Alice's Adventures in Wonderland | Critical Essay by William A. Madden

This literature criticism consists of approximately 25 pages of analysis & critique of Alice's Adventures in Wonderland.
This section contains 7,373 words
(approx. 25 pages at 300 words per page)
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SOURCE: "Framing the Alices," in PMLA, Vol. 101, No. 3, May, 1986, pp. 362-73.

In the following essay, Madden addresses the genesis and function of the three poems that "frame" Alice's Adventures in Wonderland and Through the Looking-Glass.

Over the past thirty years Lewis Carroll studies have both altered and generally enhanced the reputation of Carroll's two Alices. Yet from early on in this reevaluation process one feature of these famous stories has posed a persistent critical problem. I refer to the three poems, one prefacing each of the Alice books and the third concluding Looking-Glass, that, together with the prose ending of Wonderland, frame the central tales. The problem is raised in acute form by Peter Coveney in his influential study of the figure of the child in nineteenth-century English literature: praising the central Alice dream tales as triumphs of "astringent and intelligent art," he detects...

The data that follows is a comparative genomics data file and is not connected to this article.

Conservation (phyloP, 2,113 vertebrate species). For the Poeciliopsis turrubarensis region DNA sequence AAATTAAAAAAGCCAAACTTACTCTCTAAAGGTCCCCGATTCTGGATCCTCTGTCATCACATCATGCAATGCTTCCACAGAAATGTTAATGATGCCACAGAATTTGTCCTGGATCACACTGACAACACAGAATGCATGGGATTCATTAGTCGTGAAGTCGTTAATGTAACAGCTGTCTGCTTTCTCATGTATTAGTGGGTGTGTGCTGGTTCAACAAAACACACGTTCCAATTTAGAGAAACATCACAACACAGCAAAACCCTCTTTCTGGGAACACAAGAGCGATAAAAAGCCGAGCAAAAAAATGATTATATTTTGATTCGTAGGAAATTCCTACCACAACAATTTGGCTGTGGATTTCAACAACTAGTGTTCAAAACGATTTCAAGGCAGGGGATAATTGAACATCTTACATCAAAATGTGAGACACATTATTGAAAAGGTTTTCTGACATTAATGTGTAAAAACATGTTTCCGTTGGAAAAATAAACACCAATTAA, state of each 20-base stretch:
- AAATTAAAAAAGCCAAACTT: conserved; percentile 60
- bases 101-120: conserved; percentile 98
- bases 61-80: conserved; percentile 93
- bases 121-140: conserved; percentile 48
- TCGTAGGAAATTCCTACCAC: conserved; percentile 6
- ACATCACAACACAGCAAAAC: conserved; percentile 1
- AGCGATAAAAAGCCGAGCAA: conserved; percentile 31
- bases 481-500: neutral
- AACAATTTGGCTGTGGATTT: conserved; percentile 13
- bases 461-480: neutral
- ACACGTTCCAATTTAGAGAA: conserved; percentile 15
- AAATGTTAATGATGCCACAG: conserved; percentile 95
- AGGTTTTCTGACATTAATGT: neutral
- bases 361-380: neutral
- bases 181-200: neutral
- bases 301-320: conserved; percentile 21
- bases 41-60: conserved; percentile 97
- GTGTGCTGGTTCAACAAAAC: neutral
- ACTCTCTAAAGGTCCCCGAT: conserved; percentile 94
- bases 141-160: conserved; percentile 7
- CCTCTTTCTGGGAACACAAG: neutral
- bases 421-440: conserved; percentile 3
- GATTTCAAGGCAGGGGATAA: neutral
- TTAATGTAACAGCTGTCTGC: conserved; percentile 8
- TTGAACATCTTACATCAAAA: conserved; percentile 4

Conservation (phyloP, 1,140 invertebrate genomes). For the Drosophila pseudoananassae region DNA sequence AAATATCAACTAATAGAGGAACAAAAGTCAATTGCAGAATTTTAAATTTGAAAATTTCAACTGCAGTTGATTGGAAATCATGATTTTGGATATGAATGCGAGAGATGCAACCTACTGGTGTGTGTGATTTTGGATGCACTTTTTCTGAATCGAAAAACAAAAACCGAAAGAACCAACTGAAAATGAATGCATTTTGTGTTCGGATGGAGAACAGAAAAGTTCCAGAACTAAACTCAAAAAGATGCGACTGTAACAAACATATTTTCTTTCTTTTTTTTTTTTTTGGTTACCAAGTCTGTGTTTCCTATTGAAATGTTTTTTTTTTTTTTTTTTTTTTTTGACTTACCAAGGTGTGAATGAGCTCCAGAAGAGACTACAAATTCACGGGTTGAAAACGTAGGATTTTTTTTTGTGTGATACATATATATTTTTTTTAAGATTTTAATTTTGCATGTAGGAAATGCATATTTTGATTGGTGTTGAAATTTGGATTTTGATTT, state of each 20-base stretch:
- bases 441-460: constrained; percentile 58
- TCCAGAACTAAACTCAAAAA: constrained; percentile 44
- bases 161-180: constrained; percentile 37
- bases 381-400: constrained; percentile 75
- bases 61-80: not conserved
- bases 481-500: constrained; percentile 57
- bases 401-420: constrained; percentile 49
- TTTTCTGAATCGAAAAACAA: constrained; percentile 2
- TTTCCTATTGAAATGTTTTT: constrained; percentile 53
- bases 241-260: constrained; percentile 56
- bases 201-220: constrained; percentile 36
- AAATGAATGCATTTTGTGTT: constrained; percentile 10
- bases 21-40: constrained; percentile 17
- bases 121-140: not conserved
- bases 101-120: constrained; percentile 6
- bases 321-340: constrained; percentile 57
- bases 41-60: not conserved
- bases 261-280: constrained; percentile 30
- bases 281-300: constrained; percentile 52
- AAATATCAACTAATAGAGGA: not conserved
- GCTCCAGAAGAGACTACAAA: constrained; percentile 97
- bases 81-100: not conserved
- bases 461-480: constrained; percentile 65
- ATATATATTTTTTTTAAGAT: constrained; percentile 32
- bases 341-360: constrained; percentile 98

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This section contains 7,373 words
(approx. 25 pages at 300 words per page)
Buy the Critical Essay by William A. Madden
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Literature Criticism Series
Critical Essay by William A. Madden from Literature Criticism Series. ©2005-2006 Thomson Gale, a part of the Thomson Corporation. All rights reserved.
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